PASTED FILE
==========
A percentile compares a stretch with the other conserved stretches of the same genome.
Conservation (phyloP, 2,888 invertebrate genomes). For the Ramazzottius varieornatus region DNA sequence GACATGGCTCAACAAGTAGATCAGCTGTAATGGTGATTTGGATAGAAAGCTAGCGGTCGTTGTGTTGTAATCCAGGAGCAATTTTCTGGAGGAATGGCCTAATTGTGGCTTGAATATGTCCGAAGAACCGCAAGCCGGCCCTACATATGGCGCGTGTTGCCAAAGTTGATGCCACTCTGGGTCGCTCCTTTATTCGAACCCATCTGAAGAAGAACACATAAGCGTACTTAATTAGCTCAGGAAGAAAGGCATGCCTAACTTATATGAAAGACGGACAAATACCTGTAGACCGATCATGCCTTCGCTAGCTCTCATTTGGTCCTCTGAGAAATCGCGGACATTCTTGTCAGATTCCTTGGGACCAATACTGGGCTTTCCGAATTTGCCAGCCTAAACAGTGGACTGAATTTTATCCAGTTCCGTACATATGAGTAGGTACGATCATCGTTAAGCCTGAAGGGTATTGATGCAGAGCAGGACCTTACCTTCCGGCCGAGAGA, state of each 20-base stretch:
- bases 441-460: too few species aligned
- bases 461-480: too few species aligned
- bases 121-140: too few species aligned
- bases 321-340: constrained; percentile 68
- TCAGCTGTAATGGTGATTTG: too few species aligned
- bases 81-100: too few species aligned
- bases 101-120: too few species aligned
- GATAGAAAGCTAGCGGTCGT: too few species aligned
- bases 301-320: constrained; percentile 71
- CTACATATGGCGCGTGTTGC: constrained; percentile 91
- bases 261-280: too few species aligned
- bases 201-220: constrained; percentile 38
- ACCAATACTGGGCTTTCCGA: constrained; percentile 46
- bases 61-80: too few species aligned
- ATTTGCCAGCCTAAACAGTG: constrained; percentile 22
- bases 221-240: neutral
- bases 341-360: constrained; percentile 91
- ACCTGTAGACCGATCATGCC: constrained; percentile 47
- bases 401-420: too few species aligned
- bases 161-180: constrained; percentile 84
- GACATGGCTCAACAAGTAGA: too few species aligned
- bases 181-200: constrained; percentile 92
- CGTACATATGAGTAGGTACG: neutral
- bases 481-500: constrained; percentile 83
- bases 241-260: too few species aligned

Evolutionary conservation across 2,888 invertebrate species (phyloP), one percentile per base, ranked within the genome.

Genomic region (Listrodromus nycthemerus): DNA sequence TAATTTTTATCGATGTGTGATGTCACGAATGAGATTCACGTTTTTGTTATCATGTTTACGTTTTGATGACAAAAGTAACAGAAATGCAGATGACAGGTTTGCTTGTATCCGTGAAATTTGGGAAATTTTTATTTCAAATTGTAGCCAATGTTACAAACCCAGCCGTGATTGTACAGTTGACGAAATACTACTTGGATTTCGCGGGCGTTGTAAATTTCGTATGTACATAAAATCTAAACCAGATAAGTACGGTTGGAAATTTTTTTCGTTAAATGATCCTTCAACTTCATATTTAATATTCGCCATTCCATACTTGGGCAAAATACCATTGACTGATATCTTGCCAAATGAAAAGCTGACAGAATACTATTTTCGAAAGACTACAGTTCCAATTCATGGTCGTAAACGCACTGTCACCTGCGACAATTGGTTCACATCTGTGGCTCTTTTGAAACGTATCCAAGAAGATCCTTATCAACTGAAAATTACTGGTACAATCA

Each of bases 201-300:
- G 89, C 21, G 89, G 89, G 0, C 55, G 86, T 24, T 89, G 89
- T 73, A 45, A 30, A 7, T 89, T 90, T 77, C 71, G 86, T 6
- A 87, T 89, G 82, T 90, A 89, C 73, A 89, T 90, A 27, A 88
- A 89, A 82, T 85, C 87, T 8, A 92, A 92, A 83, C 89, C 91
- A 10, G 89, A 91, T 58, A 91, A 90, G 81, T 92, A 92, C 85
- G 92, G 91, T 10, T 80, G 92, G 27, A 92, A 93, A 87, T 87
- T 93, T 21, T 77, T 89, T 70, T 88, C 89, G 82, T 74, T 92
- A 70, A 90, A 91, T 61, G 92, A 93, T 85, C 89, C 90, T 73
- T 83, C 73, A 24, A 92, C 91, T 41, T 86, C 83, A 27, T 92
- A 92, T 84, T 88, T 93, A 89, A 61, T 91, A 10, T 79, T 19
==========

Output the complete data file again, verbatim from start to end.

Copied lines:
A percentile compares a stretch with the other conserved stretches of the same genome.
Conservation (phyloP, 2,888 invertebrate genomes). For the Ramazzottius varieornatus region DNA sequence GACATGGCTCAACAAGTAGATCAGCTGTAATGGTGATTTGGATAGAAAGCTAGCGGTCGTTGTGTTGTAATCCAGGAGCAATTTTCTGGAGGAATGGCCTAATTGTGGCTTGAATATGTCCGAAGAACCGCAAGCCGGCCCTACATATGGCGCGTGTTGCCAAAGTTGATGCCACTCTGGGTCGCTCCTTTATTCGAACCCATCTGAAGAAGAACACATAAGCGTACTTAATTAGCTCAGGAAGAAAGGCATGCCTAACTTATATGAAAGACGGACAAATACCTGTAGACCGATCATGCCTTCGCTAGCTCTCATTTGGTCCTCTGAGAAATCGCGGACATTCTTGTCAGATTCCTTGGGACCAATACTGGGCTTTCCGAATTTGCCAGCCTAAACAGTGGACTGAATTTTATCCAGTTCCGTACATATGAGTAGGTACGATCATCGTTAAGCCTGAAGGGTATTGATGCAGAGCAGGACCTTACCTTCCGGCCGAGAGA, state of each 20-base stretch:
- bases 441-460: too few species aligned
- bases 461-480: too few species aligned
- bases 121-140: too few species aligned
- bases 321-340: constrained; percentile 68
- TCAGCTGTAATGGTGATTTG: too few species aligned
- bases 81-100: too few species aligned
- bases 101-120: too few species aligned
- GATAGAAAGCTAGCGGTCGT: too few species aligned
- bases 301-320: constrained; percentile 71
- CTACATATGGCGCGTGTTGC: constrained; percentile 91
- bases 261-280: too few species aligned
- bases 201-220: constrained; percentile 38
- ACCAATACTGGGCTTTCCGA: constrained; percentile 46
- bases 61-80: too few species aligned
- ATTTGCCAGCCTAAACAGTG: constrained; percentile 22
- bases 221-240: neutral
- bases 341-360: constrained; percentile 91
- ACCTGTAGACCGATCATGCC: constrained; percentile 47
- bases 401-420: too few species aligned
- bases 161-180: constrained; percentile 84
- GACATGGCTCAACAAGTAGA: too few species aligned
- bases 181-200: constrained; percentile 92
- CGTACATATGAGTAGGTACG: neutral
- bases 481-500: constrained; percentile 83
- bases 241-260: too few species aligned

Evolutionary conservation across 2,888 invertebrate species (phyloP), one percentile per base, ranked within the genome.

Genomic region (Listrodromus nycthemerus): DNA sequence TAATTTTTATCGATGTGTGATGTCACGAATGAGATTCACGTTTTTGTTATCATGTTTACGTTTTGATGACAAAAGTAACAGAAATGCAGATGACAGGTTTGCTTGTATCCGTGAAATTTGGGAAATTTTTATTTCAAATTGTAGCCAATGTTACAAACCCAGCCGTGATTGTACAGTTGACGAAATACTACTTGGATTTCGCGGGCGTTGTAAATTTCGTATGTACATAAAATCTAAACCAGATAAGTACGGTTGGAAATTTTTTTCGTTAAATGATCCTTCAACTTCATATTTAATATTCGCCATTCCATACTTGGGCAAAATACCATTGACTGATATCTTGCCAAATGAAAAGCTGACAGAATACTATTTTCGAAAGACTACAGTTCCAATTCATGGTCGTAAACGCACTGTCACCTGCGACAATTGGTTCACATCTGTGGCTCTTTTGAAACGTATCCAAGAAGATCCTTATCAACTGAAAATTACTGGTACAATCA

Each of bases 201-300:
- G 89, C 21, G 89, G 89, G 0, C 55, G 86, T 24, T 89, G 89
- T 73, A 45, A 30, A 7, T 89, T 90, T 77, C 71, G 86, T 6
- A 87, T 89, G 82, T 90, A 89, C 73, A 89, T 90, A 27, A 88
- A 89, A 82, T 85, C 87, T 8, A 92, A 92, A 83, C 89, C 91
- A 10, G 89, A 91, T 58, A 91, A 90, G 81, T 92, A 92, C 85
- G 92, G 91, T 10, T 80, G 92, G 27, A 92, A 93, A 87, T 87
- T 93, T 21, T 77, T 89, T 70, T 88, C 89, G 82, T 74, T 92
- A 70, A 90, A 91, T 61, G 92, A 93, T 85, C 89, C 90, T 73
- T 83, C 73, A 24, A 92, C 91, T 41, T 86, C 83, A 27, T 92
- A 92, T 84, T 88, T 93, A 89, A 61, T 91, A 10, T 79, T 19